I have clocked more hours in the Leader office than I care to count. Every other weekend of my college schedule has involved production of the newspaper in some form. I very likely worked on minute layout adjustments longer than on some of my regular course work. (Oops!)I never planned to get involved with the newspaper. I walked into my first Leader meeting with a friend half-planning to join the photo staff. Intimidated by the numbers gathered around the photo editor, I opted to start out on the seemingly quieter, graphics-side of things. I had no idea what I was getting myself into.Four years and several sleepless nights later, I find myself deeply involved in the regular function of the paper. I’ve contributed to story budgets, shot portraits, lectures and games, written a terrible story and created layouts upon layouts galore. I helped the paper move into a new office, fight to stay a recognized student organization and even win an award or two along the way.Looking back, I can’t imagine not being on the Leader. I don’t know how I would have spent all of those weekends. Or where I would have gotten enough practice with my design work and photography. The Leader has been an integral part of my time here, sleepless nights included.The people I have had the opportunity to work with are intelligent, passionate, driven individuals. (Some of us, even, a little hard-headed.) They always work past deadline and strive to make the paper the best it can be, at least for that week. These people take mistakes in stride, contantly improving their work and themselves simply for the greater good of the paper and (we hope) the campus. These people, my peers, are what have kept me here.The Leader has taught me more than I could have hoped for. It’s been quite the adventure, friends. I hope you agree that we’ve spent our time here well.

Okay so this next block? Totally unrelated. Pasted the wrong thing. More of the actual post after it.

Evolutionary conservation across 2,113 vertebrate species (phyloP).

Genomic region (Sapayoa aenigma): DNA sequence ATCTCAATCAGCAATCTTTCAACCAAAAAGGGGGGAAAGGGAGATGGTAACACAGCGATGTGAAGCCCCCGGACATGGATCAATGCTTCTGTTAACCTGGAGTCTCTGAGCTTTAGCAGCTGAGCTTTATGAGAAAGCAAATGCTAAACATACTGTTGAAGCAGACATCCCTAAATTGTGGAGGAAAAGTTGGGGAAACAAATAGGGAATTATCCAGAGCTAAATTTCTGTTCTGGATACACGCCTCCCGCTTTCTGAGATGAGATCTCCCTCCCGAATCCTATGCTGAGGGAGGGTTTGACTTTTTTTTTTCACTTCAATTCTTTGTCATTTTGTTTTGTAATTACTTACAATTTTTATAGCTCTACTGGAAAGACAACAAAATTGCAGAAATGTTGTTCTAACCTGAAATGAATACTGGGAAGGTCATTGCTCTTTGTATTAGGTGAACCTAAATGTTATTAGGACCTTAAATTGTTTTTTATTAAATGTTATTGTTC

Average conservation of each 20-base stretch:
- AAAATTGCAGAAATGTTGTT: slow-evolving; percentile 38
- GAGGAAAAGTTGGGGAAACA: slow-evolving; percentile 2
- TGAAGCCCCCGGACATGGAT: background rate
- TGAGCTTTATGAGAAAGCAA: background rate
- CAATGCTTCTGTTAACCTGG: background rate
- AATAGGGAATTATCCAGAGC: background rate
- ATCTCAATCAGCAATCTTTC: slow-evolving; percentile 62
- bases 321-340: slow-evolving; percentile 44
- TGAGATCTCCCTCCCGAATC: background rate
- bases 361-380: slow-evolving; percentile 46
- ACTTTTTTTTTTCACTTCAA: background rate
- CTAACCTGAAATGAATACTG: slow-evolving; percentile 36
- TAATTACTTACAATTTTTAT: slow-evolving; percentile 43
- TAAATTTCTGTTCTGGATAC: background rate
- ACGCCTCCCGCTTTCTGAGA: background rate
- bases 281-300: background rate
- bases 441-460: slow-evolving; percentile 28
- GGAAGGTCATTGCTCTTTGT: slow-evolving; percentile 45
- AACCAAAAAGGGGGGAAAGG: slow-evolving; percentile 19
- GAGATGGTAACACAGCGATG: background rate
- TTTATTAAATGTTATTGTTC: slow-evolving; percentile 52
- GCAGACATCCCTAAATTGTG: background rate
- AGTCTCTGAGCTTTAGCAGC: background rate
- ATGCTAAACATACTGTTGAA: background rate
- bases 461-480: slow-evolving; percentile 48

Coming into college I had no idea what I wanted to do for the rest of my life. I was 18, how was I supposed to make that decision? The only thing I did know was that I was pretty good with numbers and I liked the way I looked in a suit. So, naturally I decided to major in mathematics and business. Four years later, as I get ready to graduate, nothing has really changed. I still have no idea what I want to do for the rest of my life. However, there is one thing that has changed. I discovered something during my time in college, a sort of hidden talent: writing.I joined The Leader freshman year after attending the fall activity fair. I knew I wanted to “get involved” and decided the newspaper was the best option for me. Since I had never really written anything outside of a classroom paper, I quickly found my way over to the photo staff. I guess I did okay but to be honest I had no idea what I was doing. What is shutter speed? How do you change the aperture? Basically I would just point and shoot, hoping I captured what was asked of me. About two weeks in, Dr. Ron convinced me to join the sports staff. Maybe it was because he saw potential or maybe it was because there basically was no sports staff. My stories weren’t anything extraordinary. Although I did my best to report the facts, my stories were overtaken by a sort of cheerleader, “get ‘em next time” personality. I thought it would be nice if sports writers’ articles inspired some school spirit and possibly motivated those here at Elmhurst College to attend matches and games, regardless of the scores or outcomes. But that is not what sports writing is. See, what I had yet to discover was a voice—my voice.I took over as sports editor the summer going into my sophomore year. With the responsibility of managing the sports section came the daunting task of taking over the sports column. Still attempting to develop my writing voice, my first few columns seemed to have blurred the lines between a news story and an opinion piece. I was challenged by this. What was my opinion? Being the numbers person I am I would usually have something positive to say about the program and their athletes, in addition to the statistics reported. Finally, something clicked. I found my voice. And not just in the sense of my opinion but in the advancement of my story telling ability. Three and a half years later, my time as The Leader’s sports editor is coming to an end. Now, I would be lying if I said every second of being sports editor was easy or fun because it wasn’t. But looking back I wouldn’t change one thing about the experience, it made me into who I am today. I learned communication skills, met people I probably would never have met, developed lasting friendships, created professional relationships, stuck up for the newspaper even if that meant not getting an editor’s stipend, and reported the truth, even if it wasn’t the easiest thing to do. An experienced sports writer once told me, “The only thing you hold any allegiance to as a journalist is the truth.” Sometimes the truth can be hard to handle. And as a result people tend to “shoot the messenger.” Although the criticism may at first sting after a while it seems as though it is a rite of initiation.I entered college not knowing what I wanted to do. And although I will leave college with some uncertainties, it is because now I might have too many options. It is funny because I never really thought of myself as a writer and still have trouble doing so but there are opportunities available, it is just a matter of if I want to pursue them. Maybe another career will find me someday, but it is clear to me that sports’ writing was the best part of my college career.